Must Play Indie Games!

I’m someone that has quite a varied taste when it comes to the video games I like to play. While my favourite type of game is often an expansive RPG to captivate me for many hours, I also like first-person shooters, third-person shooters and action-adventure games. I like games that have lots of puzzles in, like Professor Layton, or hack and slash games like Bayonetta. But sometimes, the sheer amount of huge games from AAA developers can be a bit overwhelming. This is why I love finding really interesting indie games, that try something unique or even simple, but leaves a big impression. In today’s post, I want to share some incredible indie games that I’ve played over the years that for me, are must play titles. Enjoy.

Regalia: Of Men and Monarchs

Regalia-of-men-and-monarchs

Developed by Pixelated Milk, it has a lot of similarities to the Fire Emblem series in many ways. While it uses a similar framework and gameplay style, it puts its own spin on the formula to great affect. It plays on the stereotypes of fictional and nonfictional worlds to provide a genuinely hilarious and charming adventure. The combat can be as easy and as challenging as you want it to be, with a very flexible set of difficulty sliders. There are so many different characters you’ll meet who are all very different to one another, which extends to combat and the abilities you have at your disposal. Building up your kingdom and the relationships with your allies is a fun and worthwhile experience. This is a must play for RPG and Fire Emblem fans alike, which hasn’t received the attention it deserves.

What Remains of Edith Finch

The term ‘walking simulator’ is often given to many indie games in recent years. While this is somewhat true, they can have incredibly interesting stories and be relaxing to play and explore. What Remains of Edith Finch however, does things to make it stand out from the others in its genre. The player, carrying the journal of Edith Finch, explores Edith’s family home and slowly uncovers the mysteries surrounding them and their lives. Scattered throughout the game, you will play through short sections that show the varying deaths of her husband and children. What makes these sections so great is that they all play much differently to one another, having unique gameplay that makes witnessing these events hauntingly beautiful. The ending is bittersweet and makes the game all the more special.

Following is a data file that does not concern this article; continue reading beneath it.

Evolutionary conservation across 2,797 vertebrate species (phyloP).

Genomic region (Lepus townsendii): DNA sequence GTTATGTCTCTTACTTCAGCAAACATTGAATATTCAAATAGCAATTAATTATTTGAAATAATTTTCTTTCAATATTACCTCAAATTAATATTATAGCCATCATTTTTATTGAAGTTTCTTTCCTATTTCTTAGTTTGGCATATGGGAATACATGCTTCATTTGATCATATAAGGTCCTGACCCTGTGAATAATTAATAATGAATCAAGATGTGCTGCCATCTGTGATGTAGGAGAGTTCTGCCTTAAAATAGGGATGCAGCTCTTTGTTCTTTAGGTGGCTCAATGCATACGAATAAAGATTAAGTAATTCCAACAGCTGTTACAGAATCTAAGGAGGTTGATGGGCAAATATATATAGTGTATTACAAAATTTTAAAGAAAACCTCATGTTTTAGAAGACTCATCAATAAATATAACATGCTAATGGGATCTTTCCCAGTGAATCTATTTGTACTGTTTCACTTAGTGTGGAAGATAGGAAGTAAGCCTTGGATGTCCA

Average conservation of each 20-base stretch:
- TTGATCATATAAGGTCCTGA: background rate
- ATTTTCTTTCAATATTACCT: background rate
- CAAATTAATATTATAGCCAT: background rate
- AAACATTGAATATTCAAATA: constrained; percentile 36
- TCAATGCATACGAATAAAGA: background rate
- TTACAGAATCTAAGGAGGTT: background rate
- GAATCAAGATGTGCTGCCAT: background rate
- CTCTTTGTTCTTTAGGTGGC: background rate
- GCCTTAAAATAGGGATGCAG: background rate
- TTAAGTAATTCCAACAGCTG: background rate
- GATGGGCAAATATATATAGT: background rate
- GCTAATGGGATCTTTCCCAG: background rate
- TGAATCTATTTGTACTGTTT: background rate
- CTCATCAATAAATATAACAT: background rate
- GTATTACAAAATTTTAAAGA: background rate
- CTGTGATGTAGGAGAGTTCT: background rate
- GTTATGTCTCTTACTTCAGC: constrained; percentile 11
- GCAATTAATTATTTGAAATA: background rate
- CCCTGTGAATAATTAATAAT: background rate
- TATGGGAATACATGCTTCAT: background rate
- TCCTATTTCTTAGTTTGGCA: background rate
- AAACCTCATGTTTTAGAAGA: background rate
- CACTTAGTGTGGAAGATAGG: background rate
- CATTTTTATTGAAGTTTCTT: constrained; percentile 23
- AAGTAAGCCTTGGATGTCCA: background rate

Ori and the Blind Forest

Ori-and-the-Blind-Forest

I was an emotional mess after the first 10 minutes of Ori and the Blind Forest. If you’ve played it, you’ll know what I’m talking about. I’m not really a fan of 2D platformer’s or metroidvania style games, but Ori was something else. Its detailed and gorgeous art style is so full of life and character. The story is sweet and contains many emotional moments I wasn’t expecting. The game is very hard, owing to its genre. There is a very steep difficulty curve, particularly when ascending the tree to avoid the rising water. That was such a frustrating section that took forever to complete the first time I played it, but it was so satisfying when I eventually beat it. If you haven’t played yet, it’s also available on the Switch now, as well as Xbox and PC.

Undertale